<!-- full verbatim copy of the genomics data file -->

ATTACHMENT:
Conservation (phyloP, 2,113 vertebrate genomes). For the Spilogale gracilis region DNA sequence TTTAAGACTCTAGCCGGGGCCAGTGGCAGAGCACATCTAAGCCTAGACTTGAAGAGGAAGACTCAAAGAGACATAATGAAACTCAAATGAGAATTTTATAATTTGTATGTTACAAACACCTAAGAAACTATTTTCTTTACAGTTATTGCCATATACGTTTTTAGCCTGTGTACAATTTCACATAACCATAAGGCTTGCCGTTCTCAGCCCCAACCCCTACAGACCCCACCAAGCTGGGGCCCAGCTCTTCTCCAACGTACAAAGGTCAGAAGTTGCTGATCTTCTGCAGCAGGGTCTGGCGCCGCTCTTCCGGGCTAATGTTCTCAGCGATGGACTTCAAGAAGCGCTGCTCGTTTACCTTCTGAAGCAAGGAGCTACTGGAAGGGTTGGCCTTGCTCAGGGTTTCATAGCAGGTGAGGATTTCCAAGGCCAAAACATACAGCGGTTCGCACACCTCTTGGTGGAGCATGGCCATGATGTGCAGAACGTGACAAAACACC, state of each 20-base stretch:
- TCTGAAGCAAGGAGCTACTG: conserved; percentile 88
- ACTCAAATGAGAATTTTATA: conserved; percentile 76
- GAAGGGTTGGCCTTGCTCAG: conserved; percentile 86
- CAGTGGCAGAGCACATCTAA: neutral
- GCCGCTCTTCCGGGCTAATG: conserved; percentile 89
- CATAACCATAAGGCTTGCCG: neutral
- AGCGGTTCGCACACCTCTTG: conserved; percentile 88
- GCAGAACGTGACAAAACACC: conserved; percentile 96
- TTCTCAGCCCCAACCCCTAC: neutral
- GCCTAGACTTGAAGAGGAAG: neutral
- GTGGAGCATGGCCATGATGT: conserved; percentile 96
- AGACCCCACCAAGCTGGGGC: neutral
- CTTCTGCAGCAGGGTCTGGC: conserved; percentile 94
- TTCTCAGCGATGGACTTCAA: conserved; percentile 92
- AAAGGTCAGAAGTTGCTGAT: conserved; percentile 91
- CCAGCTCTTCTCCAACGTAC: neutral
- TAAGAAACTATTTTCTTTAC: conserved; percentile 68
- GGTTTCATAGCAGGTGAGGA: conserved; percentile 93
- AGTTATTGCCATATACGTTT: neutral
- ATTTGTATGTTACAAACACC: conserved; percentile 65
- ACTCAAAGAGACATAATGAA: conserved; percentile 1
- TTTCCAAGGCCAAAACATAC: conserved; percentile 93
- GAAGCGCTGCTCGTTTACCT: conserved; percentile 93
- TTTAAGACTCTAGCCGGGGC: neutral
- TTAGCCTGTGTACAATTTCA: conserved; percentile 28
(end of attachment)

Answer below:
Conservation (phyloP, 2,113 vertebrate genomes). For the Spilogale gracilis region DNA sequence TTTAAGACTCTAGCCGGGGCCAGTGGCAGAGCACATCTAAGCCTAGACTTGAAGAGGAAGACTCAAAGAGACATAATGAAACTCAAATGAGAATTTTATAATTTGTATGTTACAAACACCTAAGAAACTATTTTCTTTACAGTTATTGCCATATACGTTTTTAGCCTGTGTACAATTTCACATAACCATAAGGCTTGCCGTTCTCAGCCCCAACCCCTACAGACCCCACCAAGCTGGGGCCCAGCTCTTCTCCAACGTACAAAGGTCAGAAGTTGCTGATCTTCTGCAGCAGGGTCTGGCGCCGCTCTTCCGGGCTAATGTTCTCAGCGATGGACTTCAAGAAGCGCTGCTCGTTTACCTTCTGAAGCAAGGAGCTACTGGAAGGGTTGGCCTTGCTCAGGGTTTCATAGCAGGTGAGGATTTCCAAGGCCAAAACATACAGCGGTTCGCACACCTCTTGGTGGAGCATGGCCATGATGTGCAGAACGTGACAAAACACC, state of each 20-base stretch:
- TCTGAAGCAAGGAGCTACTG: conserved; percentile 88
- ACTCAAATGAGAATTTTATA: conserved; percentile 76
- GAAGGGTTGGCCTTGCTCAG: conserved; percentile 86
- CAGTGGCAGAGCACATCTAA: neutral
- GCCGCTCTTCCGGGCTAATG: conserved; percentile 89
- CATAACCATAAGGCTTGCCG: neutral
- AGCGGTTCGCACACCTCTTG: conserved; percentile 88
- GCAGAACGTGACAAAACACC: conserved; percentile 96
- TTCTCAGCCCCAACCCCTAC: neutral
- GCCTAGACTTGAAGAGGAAG: neutral
- GTGGAGCATGGCCATGATGT: conserved; percentile 96
- AGACCCCACCAAGCTGGGGC: neutral
- CTTCTGCAGCAGGGTCTGGC: conserved; percentile 94
- TTCTCAGCGATGGACTTCAA: conserved; percentile 92
- AAAGGTCAGAAGTTGCTGAT: conserved; percentile 91
- CCAGCTCTTCTCCAACGTAC: neutral
- TAAGAAACTATTTTCTTTAC: conserved; percentile 68
- GGTTTCATAGCAGGTGAGGA: conserved; percentile 93
- AGTTATTGCCATATACGTTT: neutral
- ATTTGTATGTTACAAACACC: conserved; percentile 65
- ACTCAAAGAGACATAATGAA: conserved; percentile 1
- TTTCCAAGGCCAAAACATAC: conserved; percentile 93
- GAAGCGCTGCTCGTTTACCT: conserved; percentile 93
- TTTAAGACTCTAGCCGGGGC: neutral
- TTAGCCTGTGTACAATTTCA: conserved; percentile 28